© 1999 Edward Michaud
After the end of the Pacific war in 1945, most
of the remaining silver was recovered by the US Navy through elaborate
diving and dredging techniques, but there were still over five million
silver pesos unaccounted for. A small group of American divers attempted to
work the site during the early 1960’s. Over two months of diving resulted in
the recovery of about one-half million coins. Their original agreement with
the Philippine Government allowed them to keep only about one-third of the
haul, so recovery operations were suspended. The balance of these coins
still remain at their original dumping locations inside San Jose Bay.
great deal of research through Government Archives and interviews conducted
with the participants of the various incidents described thus far, the
Author was able to actually visit the scene of these activities on and off
Corregidor Island in 1988. At the time of my visit the island appeared from
the distance to be the typical island of tranquility with its lush jungle
foliage. The attractiveness of its green carpets belied the terrible beauty
of its war-torn history. In 1945 the island resembled the surface of the
moon with shell-pitted scars from one end of the island to the other.
According to the interviewed veterans who participated in the island’s
wartime history, there wasn’t any living thing left on the "Rock" by the
time it was all over and done with. Now, nature has reclaimed and covered
the sins of man - At least most of them.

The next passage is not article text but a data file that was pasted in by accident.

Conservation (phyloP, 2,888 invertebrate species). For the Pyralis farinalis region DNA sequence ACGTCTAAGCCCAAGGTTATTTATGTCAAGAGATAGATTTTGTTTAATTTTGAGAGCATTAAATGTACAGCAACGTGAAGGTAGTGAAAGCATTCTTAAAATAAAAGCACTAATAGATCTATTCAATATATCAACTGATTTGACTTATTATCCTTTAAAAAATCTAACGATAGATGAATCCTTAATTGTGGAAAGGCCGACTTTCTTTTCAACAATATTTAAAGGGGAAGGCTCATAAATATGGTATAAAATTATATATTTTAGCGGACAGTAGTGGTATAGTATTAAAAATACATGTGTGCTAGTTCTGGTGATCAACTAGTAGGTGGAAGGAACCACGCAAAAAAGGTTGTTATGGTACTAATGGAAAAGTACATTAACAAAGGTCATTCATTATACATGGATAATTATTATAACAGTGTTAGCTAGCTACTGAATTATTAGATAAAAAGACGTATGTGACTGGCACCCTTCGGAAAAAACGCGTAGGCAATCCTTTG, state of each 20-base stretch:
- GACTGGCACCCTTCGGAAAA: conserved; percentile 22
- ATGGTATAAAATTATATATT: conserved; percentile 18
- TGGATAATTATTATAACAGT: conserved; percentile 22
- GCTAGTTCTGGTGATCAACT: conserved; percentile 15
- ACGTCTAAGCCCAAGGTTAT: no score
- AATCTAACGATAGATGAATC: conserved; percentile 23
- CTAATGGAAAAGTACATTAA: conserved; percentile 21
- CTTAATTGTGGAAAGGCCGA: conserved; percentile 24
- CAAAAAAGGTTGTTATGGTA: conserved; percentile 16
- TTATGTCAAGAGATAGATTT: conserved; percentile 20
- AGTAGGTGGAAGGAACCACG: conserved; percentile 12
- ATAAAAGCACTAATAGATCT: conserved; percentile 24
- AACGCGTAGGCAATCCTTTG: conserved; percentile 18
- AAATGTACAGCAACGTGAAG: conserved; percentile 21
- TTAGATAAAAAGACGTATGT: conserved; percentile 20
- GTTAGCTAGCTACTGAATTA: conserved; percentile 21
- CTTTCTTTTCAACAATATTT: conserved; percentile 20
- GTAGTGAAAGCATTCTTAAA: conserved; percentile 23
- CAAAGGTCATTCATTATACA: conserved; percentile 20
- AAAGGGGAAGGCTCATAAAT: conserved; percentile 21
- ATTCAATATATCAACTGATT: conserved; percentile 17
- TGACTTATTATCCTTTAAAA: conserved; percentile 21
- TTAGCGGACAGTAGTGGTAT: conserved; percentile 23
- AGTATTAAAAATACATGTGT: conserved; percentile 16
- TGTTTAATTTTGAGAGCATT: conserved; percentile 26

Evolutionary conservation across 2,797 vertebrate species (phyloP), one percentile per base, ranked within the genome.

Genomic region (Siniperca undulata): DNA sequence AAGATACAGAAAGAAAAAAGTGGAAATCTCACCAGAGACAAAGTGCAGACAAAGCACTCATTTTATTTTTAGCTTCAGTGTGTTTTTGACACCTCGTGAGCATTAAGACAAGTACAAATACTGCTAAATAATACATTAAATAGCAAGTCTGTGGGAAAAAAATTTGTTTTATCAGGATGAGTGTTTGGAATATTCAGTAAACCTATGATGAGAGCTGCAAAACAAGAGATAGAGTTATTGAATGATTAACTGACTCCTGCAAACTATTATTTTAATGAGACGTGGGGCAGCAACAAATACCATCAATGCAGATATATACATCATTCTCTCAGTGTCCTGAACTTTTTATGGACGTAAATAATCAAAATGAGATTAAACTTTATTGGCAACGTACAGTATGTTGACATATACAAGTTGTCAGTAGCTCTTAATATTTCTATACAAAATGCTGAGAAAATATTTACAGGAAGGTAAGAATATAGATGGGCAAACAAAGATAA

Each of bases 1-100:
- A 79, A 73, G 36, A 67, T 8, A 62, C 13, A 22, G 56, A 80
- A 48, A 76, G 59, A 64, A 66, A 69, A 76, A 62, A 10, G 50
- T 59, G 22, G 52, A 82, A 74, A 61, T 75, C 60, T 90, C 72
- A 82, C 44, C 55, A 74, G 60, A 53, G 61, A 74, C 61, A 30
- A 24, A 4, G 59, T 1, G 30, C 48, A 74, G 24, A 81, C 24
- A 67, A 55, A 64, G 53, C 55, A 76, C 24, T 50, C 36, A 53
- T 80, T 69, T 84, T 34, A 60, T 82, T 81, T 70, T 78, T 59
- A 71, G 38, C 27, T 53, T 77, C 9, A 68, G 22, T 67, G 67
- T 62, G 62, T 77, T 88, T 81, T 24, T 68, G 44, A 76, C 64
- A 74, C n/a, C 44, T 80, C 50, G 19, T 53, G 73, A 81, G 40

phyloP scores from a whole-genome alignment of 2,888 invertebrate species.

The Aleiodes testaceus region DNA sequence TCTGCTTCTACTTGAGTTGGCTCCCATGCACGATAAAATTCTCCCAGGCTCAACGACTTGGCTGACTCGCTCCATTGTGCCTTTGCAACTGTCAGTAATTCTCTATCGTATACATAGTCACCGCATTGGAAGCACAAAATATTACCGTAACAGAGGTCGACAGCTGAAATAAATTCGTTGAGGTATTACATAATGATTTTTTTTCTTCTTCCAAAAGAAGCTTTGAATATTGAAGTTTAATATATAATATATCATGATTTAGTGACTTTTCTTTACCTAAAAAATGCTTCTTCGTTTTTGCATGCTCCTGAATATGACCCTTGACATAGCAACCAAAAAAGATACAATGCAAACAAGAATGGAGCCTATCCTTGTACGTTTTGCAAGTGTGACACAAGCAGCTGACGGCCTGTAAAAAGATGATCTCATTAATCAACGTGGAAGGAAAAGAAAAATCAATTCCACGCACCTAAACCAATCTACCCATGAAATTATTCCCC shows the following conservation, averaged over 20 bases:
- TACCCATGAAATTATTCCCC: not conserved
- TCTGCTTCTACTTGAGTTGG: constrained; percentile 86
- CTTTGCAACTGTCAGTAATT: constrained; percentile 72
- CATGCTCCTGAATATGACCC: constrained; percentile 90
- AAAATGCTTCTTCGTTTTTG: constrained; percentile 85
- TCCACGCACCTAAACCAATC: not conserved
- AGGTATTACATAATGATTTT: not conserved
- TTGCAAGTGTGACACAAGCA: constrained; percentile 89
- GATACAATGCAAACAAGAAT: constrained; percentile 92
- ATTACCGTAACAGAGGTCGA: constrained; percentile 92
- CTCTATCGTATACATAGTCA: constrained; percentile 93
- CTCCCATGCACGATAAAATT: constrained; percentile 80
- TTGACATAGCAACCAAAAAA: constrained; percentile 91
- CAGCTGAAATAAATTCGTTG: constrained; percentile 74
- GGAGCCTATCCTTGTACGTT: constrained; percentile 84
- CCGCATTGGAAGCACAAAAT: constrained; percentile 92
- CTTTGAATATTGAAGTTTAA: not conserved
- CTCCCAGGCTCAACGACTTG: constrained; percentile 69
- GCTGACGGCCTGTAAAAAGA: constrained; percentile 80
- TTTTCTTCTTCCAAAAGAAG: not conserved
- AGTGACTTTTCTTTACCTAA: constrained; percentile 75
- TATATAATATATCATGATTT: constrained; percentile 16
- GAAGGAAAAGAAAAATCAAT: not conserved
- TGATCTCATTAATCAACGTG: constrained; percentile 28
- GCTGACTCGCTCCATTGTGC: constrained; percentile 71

one-month stay I was able to view the many sights on the island that were
normally off the standard tourist tracks. I also had the opportunity to
explore the waters off both the North and South Docks. The bottom terrain in
the water really tells the truth of what happened there so many years ago.
Remnants of the "toys" of war, such as rusted machine-guns, ammunition,
parts of wrecks, along with pieces of what used to be the docks themselves,
litter the bottom. Occasionally, a silver peso or centavo would come to
light after fanning away a few inches of sediment, along with personal
momentos such as watches and trolley tokens. At one point I even came across
two US Navy torpedoes lying side by side just off the Barrio San Jose Beach,
(called Black Beach by some). Needless to say, I fanned the sand back over
them and left the area rather quickly; at the same time trying not to have a
the island I was also able to query the local inhabitants about the various
legends regarding the lost treasures. One must keep in mind that most of
these inhabitants were not around when the events they describe supposedly
took place. In general, the island of Corregidor itself no longer contains
any large treasure-trove to search for. Research and personal inspection on
my part has convinced at least myself of that. However, I note the following
stories because there is at least a fabric of truth in all of them.